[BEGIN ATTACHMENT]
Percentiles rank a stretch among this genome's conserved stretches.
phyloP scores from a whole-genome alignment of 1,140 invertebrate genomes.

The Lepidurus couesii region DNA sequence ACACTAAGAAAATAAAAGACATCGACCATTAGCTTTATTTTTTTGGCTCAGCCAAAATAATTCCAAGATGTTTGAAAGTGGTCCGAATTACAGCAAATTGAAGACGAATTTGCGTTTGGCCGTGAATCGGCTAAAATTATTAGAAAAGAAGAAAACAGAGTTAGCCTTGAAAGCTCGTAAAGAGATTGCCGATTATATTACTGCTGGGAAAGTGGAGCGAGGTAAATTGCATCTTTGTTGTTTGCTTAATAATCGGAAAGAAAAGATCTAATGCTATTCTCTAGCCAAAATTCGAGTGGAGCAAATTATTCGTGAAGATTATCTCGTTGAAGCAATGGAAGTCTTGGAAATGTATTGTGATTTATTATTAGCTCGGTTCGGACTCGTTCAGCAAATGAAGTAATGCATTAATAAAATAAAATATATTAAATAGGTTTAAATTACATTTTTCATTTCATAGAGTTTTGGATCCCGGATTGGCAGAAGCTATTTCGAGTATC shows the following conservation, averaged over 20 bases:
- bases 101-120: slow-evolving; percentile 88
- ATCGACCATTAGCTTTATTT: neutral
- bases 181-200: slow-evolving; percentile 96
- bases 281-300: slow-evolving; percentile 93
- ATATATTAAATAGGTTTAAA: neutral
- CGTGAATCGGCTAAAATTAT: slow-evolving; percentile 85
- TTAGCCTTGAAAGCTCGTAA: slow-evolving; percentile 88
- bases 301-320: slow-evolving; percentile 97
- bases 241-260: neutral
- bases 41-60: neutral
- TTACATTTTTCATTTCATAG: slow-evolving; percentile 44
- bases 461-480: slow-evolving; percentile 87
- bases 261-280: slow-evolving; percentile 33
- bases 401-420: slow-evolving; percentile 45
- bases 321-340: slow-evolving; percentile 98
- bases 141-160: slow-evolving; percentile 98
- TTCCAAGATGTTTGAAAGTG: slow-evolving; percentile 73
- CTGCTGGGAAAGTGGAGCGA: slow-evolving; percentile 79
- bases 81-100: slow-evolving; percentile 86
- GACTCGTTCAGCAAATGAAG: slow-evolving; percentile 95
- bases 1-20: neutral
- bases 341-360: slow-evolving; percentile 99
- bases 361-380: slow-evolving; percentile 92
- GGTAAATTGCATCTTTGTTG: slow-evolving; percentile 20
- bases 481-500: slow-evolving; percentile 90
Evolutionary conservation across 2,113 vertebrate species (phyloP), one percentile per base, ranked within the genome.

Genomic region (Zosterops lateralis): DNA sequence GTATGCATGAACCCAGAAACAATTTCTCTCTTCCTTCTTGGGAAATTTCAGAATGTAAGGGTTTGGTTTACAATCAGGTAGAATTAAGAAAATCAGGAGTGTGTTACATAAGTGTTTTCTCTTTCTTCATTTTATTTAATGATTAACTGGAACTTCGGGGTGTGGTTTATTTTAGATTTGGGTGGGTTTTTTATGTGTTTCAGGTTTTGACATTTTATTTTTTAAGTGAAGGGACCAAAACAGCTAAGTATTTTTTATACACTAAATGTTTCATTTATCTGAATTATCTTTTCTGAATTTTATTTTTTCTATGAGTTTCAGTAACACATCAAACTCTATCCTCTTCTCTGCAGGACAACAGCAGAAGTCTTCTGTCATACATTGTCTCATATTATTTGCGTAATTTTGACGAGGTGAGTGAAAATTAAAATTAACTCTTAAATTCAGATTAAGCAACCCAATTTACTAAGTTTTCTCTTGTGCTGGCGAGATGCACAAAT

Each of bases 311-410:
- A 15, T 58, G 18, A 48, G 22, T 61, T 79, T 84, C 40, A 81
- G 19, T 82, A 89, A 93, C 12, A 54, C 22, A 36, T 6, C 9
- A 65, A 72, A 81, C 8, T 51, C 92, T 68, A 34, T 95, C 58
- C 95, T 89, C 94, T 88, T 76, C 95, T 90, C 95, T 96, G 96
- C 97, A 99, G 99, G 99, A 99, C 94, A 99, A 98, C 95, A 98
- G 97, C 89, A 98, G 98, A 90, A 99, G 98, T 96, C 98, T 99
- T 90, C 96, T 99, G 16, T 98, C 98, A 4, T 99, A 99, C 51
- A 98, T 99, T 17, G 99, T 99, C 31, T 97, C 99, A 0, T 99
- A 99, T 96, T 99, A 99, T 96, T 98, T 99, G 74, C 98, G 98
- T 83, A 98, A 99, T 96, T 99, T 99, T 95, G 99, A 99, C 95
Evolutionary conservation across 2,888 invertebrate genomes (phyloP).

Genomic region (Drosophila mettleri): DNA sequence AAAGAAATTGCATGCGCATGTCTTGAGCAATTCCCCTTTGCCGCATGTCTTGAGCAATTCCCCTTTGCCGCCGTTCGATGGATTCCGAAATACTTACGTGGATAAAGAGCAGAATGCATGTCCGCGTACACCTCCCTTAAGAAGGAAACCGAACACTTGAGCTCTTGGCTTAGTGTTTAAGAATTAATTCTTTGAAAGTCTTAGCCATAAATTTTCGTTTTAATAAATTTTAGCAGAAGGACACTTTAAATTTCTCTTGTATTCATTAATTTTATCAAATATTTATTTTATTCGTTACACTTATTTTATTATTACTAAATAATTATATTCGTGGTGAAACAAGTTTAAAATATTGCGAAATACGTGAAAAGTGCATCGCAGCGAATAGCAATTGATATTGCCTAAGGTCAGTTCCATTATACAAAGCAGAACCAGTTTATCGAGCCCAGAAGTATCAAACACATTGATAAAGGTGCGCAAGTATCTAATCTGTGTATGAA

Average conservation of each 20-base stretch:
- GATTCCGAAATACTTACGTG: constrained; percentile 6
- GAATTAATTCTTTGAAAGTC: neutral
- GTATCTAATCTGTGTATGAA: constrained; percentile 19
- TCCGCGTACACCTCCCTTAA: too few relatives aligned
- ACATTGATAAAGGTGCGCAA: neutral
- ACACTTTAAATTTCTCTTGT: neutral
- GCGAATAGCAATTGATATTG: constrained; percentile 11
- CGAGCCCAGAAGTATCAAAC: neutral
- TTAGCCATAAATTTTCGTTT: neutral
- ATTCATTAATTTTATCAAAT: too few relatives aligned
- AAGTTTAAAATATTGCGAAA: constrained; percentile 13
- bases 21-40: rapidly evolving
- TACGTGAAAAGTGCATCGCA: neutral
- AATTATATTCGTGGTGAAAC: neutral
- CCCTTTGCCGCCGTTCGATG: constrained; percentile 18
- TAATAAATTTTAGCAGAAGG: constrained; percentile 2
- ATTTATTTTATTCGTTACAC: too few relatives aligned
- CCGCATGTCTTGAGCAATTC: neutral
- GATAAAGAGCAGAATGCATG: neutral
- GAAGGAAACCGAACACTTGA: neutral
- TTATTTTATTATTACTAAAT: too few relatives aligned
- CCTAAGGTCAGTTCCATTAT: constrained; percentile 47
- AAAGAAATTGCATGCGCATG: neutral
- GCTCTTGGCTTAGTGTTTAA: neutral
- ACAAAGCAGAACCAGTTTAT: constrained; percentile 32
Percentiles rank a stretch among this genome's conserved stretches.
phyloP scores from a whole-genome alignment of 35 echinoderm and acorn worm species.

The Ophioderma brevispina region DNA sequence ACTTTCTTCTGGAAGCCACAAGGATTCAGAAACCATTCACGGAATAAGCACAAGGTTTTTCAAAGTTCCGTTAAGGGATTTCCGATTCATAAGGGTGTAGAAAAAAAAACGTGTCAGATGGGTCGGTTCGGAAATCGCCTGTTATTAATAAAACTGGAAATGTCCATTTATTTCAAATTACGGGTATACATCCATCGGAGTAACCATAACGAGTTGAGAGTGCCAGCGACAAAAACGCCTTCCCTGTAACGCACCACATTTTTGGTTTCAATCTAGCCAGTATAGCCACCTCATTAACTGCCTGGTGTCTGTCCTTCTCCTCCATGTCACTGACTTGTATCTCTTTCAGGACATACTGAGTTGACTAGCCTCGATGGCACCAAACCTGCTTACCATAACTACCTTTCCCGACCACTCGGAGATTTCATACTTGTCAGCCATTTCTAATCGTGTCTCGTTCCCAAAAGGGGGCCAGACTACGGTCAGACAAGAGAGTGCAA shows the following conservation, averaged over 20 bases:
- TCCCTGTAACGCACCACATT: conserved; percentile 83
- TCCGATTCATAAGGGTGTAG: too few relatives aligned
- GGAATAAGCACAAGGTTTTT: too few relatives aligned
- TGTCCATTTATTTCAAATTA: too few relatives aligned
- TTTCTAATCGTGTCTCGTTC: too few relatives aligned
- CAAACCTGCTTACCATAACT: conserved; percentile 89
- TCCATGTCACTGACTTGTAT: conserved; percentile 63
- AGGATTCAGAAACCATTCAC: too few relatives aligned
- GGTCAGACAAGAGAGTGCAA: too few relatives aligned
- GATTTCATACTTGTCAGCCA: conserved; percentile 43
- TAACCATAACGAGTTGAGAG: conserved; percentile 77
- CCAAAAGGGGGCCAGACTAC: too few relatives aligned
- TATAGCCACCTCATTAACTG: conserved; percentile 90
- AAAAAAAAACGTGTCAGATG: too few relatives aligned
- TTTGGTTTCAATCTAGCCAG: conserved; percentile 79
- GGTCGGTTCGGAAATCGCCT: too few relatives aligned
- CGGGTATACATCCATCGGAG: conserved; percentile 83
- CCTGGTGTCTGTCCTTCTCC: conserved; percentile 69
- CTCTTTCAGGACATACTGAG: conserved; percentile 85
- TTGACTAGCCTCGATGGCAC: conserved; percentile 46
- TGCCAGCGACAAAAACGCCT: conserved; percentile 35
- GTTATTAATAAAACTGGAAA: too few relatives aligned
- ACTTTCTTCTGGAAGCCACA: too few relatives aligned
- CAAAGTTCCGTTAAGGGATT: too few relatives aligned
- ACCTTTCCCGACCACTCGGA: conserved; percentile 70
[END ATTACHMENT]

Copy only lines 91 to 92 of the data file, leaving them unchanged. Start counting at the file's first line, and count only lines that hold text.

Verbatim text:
- CTCTTTCAGGACATACTGAG: conserved; percentile 85
- TTGACTAGCCTCGATGGCAC: conserved; percentile 46